“A. Filmgoer” writes, asking my opinion on the oft-repeated notions that The Hours is “a serious downer, accessible only to the feminine audience.”
The two ideas are entwined: weren’t they called “women’s weepies” before someone coined “chick flicks”? I don’t believe I am equipped to discuss whether only women like to go to movies to be moved to tears: I don’t cry that readily, and I tend to choose mildly male movies. (Mr. Filmgoer should recall the movies we’ve seen together: Nosferatu, Spider-Man, and at least two Byrd Halloween films.)
That said, I guess many men wouldn’t like it. To me, a central tension of the movie is that of Betty Friedan’s “problem with no name.” Some men can and do understand that in the 20th century women lived in a world that preferred to value them as nurturers and helpmates, but in which they became increasingly educated and active in the world – or were pushed into suburban houses, alone with a child, a B.A., and no one to talk to. I imagine that men who acknowledge that dialectic don’t feel that conflict, and so the movie may not reach some males, on a gut level. (Plus, nothing gets blows up, and I don’t recall any nudity.)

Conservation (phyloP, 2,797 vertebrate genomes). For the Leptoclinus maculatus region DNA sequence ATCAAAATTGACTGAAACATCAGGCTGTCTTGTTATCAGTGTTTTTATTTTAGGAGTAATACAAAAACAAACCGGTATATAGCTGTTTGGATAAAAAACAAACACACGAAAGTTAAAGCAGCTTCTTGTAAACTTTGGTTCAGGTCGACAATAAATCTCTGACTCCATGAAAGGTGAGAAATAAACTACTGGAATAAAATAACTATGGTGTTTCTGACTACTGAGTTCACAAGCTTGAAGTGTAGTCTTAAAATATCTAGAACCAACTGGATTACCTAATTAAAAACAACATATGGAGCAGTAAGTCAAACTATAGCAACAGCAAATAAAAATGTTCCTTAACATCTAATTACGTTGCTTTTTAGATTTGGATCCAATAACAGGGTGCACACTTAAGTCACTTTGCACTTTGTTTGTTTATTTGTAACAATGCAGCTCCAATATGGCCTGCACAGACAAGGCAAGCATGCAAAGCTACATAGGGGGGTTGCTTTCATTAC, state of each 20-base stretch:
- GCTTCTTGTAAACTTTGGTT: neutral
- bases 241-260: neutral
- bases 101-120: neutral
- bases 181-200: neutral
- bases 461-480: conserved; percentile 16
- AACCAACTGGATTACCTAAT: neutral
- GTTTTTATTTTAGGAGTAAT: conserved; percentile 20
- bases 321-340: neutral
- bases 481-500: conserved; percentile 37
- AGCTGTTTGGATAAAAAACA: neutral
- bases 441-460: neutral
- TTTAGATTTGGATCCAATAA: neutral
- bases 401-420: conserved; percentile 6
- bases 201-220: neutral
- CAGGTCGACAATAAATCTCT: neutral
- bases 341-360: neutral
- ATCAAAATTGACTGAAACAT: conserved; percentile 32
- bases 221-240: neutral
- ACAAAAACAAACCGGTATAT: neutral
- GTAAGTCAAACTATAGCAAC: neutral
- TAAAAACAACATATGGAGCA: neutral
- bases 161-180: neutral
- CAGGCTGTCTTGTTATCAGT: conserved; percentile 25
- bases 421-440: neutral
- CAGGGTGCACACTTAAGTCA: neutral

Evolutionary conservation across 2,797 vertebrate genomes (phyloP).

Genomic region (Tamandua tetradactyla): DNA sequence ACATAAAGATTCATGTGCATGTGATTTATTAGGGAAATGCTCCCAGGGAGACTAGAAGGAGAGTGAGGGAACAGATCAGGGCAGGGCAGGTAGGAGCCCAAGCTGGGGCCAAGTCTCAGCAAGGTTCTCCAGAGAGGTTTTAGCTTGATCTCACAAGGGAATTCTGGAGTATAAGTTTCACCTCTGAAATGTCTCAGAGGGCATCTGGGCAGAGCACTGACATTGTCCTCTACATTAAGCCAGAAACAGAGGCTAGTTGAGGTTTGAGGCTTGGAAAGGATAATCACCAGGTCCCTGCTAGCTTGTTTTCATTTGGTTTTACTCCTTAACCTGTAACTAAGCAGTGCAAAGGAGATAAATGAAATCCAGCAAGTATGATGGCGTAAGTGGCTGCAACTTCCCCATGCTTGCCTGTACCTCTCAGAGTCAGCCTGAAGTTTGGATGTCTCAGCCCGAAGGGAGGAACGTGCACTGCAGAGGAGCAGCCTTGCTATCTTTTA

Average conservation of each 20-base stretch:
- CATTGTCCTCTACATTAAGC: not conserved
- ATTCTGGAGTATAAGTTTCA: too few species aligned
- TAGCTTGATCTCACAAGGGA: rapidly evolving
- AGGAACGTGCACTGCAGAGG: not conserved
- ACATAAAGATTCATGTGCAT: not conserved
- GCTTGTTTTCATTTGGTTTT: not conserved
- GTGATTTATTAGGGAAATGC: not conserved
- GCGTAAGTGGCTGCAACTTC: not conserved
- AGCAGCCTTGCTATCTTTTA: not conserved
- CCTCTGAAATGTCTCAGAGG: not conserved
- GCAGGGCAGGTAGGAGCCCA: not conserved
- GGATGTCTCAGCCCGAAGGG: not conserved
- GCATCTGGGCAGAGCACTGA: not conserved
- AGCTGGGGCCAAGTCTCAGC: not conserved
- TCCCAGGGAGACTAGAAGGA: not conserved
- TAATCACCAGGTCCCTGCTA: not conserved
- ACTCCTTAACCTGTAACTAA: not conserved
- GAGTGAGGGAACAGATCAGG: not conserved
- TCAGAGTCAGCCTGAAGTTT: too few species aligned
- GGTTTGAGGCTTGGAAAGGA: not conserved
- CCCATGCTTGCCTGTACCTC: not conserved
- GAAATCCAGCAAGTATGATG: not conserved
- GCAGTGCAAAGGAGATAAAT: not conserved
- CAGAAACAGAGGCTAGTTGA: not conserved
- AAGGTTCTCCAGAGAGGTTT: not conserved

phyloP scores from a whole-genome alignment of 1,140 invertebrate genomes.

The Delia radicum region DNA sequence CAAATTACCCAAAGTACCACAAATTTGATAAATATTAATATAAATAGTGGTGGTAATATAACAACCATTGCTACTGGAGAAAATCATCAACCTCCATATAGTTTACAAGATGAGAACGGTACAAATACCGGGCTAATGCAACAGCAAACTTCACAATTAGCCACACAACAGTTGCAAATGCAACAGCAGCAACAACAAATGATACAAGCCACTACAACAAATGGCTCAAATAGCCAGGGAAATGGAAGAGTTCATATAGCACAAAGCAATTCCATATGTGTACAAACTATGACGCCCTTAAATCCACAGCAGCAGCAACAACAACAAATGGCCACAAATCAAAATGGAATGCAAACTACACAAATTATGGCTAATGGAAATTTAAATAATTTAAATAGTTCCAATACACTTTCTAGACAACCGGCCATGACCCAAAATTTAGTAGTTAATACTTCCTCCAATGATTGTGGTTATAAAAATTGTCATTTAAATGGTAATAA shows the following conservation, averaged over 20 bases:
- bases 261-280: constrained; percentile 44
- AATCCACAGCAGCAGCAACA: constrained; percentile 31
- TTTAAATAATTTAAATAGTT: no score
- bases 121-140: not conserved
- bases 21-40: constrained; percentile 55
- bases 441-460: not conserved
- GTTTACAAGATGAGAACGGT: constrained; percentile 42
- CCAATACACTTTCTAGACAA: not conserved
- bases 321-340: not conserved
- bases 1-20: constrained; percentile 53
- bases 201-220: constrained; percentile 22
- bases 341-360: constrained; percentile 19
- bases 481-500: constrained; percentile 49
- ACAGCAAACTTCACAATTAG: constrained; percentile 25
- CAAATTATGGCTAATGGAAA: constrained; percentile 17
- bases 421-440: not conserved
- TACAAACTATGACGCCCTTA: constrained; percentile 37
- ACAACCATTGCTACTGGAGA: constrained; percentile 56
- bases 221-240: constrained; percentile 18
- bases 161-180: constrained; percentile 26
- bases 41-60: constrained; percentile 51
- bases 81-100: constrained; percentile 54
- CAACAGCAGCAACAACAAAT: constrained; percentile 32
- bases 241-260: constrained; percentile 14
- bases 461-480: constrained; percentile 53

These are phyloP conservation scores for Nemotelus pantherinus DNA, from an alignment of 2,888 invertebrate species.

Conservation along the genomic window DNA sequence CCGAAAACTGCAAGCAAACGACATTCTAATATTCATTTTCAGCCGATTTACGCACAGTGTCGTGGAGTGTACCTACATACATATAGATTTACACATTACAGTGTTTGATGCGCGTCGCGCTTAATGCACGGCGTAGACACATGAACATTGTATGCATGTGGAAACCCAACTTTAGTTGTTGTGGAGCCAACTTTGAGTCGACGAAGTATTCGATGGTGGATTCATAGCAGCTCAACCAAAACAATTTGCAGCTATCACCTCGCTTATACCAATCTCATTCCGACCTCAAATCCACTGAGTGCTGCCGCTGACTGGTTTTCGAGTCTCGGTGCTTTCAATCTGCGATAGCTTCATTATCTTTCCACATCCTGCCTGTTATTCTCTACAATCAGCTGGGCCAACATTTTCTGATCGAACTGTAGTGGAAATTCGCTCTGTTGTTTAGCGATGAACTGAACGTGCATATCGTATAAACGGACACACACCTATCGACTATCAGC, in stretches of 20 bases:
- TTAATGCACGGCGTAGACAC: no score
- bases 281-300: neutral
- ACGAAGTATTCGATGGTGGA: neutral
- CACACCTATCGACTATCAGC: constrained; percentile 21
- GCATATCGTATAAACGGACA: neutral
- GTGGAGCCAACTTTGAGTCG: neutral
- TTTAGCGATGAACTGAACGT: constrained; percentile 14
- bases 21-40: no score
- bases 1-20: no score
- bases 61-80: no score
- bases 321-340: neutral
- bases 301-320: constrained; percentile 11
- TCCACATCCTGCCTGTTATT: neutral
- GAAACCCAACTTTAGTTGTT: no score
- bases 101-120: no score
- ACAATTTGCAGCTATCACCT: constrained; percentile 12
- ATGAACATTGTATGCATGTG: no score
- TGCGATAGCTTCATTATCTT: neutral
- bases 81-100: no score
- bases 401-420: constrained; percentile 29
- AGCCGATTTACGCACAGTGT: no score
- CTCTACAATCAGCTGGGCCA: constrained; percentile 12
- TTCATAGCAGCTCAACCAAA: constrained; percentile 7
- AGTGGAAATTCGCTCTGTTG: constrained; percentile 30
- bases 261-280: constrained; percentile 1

I didn’t find the movie depressing. Virginia Woolf does commit suicide, as does one other character. But, hell, I figured many more characters would, so I felt relieved.
(I did attend the movie with a gentleman – and had his wife’s permission to be out with him – who enjoyed the movie, too.)